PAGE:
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Also posted on Locker Room ( Sam Hieb )

The media spins and distorts with glee


“Reporters covering the unrest in Charlotte, North Carolina have been working overtime to justify the violent riots and shoehorn the police shooting into a national narrative about racial injustice.
And even as some reporters on the scene flee the city — after a night of deliberate attacks on media–the press can’t stop itself from preening shrilly about “a grim snapshot of America’s continuing crisis in black and blue” (as the New York Times put it). This despite mounting evidence that this particular police shooting hardly fits the mold of racist white cops killing unarmed black men.
he New York Times‘s Richard Fausset and Alan Blinder were clearly feeling verbose as they penned their florid coverage of Charlotte’s police killing– in which Keith Scott was shot by black Charlotte police officer Brentley Vinson. While describing the scene on the ground, they waxed poetic:
‘The gunshot victim lay motionless on the ground, his eyes open, as people surrounded him and blood pooled among their feet. He was taken into the nearby Omni Hotel, and a series of confrontations played out afterward as the police kept people from entering,’ they wrote.
But information about the incident that sparked the shooting was buried several paragraphs down. The Charlotte police’s press conference (led by its black police chief) was given a mere two sentences. Brentley Vinson was never mentioned by name, and his race noted only in passing. Long before they discussed the specifics of the case, Fausset and Blinder were trying to line up Charlotte’s story with stories in Columbus, Ohio and in Oklahoma.
‘And then it was Charlotte, where Mr. Scott, 43, black like the other two, was shot by a police officer in a parking space marked ..Visitor.. outside an unremarkable apartment complex. On Wednesday that parking space was both a shooting site and a shrine, and Charlotte was a city on edge.’
A special hats off to USA Today, which leads with a touching portrait of Scott:
‘Keith Lamont Scott was well-known in the neighborhood, a fixture in the after-school hours who sat in his truck, passing time reading while waiting for his son to step off the bus, according to local residents.’
Note USA Today‘s emphasis on Scott’s alleged reading-in-the-car habit, as his supporters claim he was holding a book, not a gun, when police shot him (police insist he had a gun which was recovered at the scene). The newspaper chain’s Tonya Maxwell (of the Gannett-owned Asheville Citizen-Times) ends her piece by quoting at length a random guy named Calvin Bennett. His tone is “sure”, his words “direct”. He speaks “quietly”:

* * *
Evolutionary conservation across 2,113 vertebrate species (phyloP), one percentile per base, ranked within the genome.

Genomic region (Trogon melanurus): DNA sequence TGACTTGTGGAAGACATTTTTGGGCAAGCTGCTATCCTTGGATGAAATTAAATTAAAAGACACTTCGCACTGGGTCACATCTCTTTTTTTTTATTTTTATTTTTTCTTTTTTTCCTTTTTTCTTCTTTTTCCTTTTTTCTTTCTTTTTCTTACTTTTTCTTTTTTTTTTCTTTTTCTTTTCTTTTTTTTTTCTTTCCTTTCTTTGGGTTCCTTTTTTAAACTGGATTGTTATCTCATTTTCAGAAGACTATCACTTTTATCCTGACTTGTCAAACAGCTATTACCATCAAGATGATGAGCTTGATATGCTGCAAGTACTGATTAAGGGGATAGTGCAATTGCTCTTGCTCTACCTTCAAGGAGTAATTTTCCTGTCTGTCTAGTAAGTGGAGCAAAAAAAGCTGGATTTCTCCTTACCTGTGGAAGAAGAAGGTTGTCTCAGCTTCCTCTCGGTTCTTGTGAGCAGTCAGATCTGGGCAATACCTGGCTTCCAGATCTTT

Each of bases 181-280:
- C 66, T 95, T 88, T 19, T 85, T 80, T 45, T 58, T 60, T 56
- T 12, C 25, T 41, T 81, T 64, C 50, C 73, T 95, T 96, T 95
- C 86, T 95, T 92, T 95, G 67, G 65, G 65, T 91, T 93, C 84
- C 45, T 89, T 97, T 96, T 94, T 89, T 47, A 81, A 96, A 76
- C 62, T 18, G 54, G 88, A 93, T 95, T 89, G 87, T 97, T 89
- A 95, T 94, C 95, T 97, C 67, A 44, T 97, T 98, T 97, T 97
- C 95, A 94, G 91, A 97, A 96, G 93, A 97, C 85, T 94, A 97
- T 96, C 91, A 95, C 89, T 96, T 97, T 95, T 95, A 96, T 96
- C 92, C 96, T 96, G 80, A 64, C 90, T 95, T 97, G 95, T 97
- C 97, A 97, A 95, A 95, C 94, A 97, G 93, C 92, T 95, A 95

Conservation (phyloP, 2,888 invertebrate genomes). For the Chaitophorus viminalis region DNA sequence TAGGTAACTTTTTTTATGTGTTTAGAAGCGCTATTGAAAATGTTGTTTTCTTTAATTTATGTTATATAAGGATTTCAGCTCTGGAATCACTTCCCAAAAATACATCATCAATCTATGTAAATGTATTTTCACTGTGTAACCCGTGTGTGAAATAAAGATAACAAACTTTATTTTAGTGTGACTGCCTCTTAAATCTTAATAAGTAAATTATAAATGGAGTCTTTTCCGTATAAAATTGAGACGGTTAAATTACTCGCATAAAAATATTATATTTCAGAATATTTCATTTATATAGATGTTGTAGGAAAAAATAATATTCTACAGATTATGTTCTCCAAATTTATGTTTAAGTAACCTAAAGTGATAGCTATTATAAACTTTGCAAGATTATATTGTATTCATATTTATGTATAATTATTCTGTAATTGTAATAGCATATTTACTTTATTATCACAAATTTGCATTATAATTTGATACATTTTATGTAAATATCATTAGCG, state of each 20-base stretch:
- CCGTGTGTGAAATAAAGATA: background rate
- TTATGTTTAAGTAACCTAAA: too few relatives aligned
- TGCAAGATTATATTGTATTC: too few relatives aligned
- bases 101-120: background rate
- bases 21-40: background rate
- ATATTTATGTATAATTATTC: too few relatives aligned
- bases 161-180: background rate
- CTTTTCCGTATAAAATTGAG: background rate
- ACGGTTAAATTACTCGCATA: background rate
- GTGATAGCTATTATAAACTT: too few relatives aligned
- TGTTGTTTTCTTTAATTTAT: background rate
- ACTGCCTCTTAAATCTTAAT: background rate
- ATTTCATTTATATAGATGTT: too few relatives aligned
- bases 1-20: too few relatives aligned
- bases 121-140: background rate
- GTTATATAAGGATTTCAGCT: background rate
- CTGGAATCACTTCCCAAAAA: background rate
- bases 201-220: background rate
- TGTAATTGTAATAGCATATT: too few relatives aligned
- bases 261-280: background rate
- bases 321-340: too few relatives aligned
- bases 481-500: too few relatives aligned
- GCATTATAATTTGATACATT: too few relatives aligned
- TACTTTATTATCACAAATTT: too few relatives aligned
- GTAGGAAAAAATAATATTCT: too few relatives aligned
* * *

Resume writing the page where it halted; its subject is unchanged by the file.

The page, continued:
‘You have a child coming off the bus and goes to meet daddy, but doesn’t know what to do because daddy’s dead,’ Bennett said. ‘Think about that image for a minute. America should be outraged.’
‘We get killed in church. We get killed when we comply. We get killed when we hold our hands up. We get killed when we wait for our children. What more can we do?’ said Bennett, his tone sure and his words direct.
Asked if he is an activist, Bennett’s tone softened. He is not. He keeps up with the shootings of black people and has gotten an education he wish he did not need.
‘The black community has this conversation every day,’ he said, quietly. ‘We have this same conversation over and over and over.’
Slate‘s Leon Neyfakh didn’t even make it to the body of his story before inserting incendiary language, and like the New York Times, he also relied on flowery language to set the scene. A “convulsing” crowd was simply “expressing anger;” a “tumult” moved into a nearby Wal-Mart (he never mentions that they looted it).
Reporters Cleve R. Wootson Jr., Derek Hawkins and Katie Mettler at the Washington Post wrote eloquently about “blame, rumor and blood” as protests surged. They’re creative in describing protesters’ wounds, and the quick work of medics saving the innocent from rubber bullets. But they were short on details of exactly what happened in Charlotte to cause the “tense” protests, preferring only to refer to the Charlotte shooting as part of a larger trend and identical to other stories.
‘The violence in Charlotte came less than a week after disputed police shooting of a black man in Tulsa — amplifying debates over policing and race that have been thrust open before in places such as Ferguson, Mo., and Baltimore.’
In all, these reporters seem to view Charlotte as a playing ground to win a Pulitzer Prize, the scene of a new civil rights movement, playing out like a maudlin Hollywood film before their eyes. And they are the people who will set the scene for the history books, even if they aren’t quite covering the story.
They also describe Charlotte as a dystopic backdrop for violence and revolution. In all these accounts, life is brutal, and daily confrontation is routine. But just a few short years ago, in the same place riots are now ripping through the downtown, the Democrats held their national convention. The Democratic National Committee picked Charlotte, it said, because it was “vibrant and diverse,” and because it was “reaching for tomorrow.”
Just two years ago in the New York Times, Charlotte was a functioning, innovative city. Thursday morning, it’s a hellhole of racial disunity. And it’s all in how the New York Times spins it.”

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